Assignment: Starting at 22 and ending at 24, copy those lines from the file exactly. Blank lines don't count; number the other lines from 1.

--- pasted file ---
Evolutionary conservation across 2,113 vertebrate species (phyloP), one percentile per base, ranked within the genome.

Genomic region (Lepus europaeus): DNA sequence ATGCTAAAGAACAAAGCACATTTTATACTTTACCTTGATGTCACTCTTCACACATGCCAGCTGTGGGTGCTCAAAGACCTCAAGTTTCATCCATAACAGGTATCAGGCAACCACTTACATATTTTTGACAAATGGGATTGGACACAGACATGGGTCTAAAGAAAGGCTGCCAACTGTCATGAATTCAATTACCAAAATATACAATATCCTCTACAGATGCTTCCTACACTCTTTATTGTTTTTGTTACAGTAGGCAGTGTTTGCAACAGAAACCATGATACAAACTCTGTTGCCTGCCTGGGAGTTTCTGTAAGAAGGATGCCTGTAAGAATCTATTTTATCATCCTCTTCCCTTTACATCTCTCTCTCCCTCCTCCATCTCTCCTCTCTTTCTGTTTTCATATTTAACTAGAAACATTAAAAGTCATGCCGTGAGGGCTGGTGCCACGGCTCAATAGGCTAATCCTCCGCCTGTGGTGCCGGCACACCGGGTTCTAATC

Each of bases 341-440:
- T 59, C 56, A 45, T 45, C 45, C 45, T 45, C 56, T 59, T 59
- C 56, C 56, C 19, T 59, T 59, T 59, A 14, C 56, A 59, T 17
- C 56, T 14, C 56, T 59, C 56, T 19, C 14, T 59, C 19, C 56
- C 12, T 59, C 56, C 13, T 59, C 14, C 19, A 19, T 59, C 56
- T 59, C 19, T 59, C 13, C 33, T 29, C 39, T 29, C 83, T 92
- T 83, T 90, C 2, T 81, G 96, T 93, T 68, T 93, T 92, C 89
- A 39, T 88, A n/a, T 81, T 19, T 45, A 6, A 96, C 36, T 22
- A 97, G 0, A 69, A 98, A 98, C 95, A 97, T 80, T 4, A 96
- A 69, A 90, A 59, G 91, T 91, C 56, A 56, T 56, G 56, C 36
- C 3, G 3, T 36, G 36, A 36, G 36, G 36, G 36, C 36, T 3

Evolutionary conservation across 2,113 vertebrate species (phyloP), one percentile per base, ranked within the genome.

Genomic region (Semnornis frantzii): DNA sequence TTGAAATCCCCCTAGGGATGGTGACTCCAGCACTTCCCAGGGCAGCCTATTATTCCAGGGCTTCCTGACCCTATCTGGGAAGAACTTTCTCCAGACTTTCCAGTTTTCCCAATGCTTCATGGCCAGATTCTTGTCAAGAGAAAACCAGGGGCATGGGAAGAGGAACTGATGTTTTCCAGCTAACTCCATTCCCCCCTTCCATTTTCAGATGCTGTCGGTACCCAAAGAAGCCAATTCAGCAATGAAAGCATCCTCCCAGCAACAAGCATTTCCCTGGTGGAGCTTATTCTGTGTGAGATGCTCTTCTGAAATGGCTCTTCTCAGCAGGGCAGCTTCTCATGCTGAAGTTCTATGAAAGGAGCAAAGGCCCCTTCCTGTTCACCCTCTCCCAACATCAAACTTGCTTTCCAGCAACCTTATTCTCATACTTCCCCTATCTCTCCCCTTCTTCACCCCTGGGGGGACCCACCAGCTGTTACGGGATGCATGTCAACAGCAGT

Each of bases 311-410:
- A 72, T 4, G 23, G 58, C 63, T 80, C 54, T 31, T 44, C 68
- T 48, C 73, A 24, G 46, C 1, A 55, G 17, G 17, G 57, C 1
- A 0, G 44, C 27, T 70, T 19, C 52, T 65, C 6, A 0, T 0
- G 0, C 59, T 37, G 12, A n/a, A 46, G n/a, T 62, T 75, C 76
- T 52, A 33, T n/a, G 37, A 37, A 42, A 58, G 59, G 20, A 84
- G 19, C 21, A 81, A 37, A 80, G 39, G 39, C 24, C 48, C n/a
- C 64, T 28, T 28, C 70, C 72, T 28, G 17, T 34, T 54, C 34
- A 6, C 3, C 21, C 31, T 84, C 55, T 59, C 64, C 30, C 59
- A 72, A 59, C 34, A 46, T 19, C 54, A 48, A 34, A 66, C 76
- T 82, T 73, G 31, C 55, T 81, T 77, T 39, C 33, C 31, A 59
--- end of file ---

- G 19, C 21, A 81, A 37, A 80, G 39, G 39, C 24, C 48, C n/a
- C 64, T 28, T 28, C 70, C 72, T 28, G 17, T 34, T 54, C 34
- A 6, C 3, C 21, C 31, T 84, C 55, T 59, C 64, C 30, C 59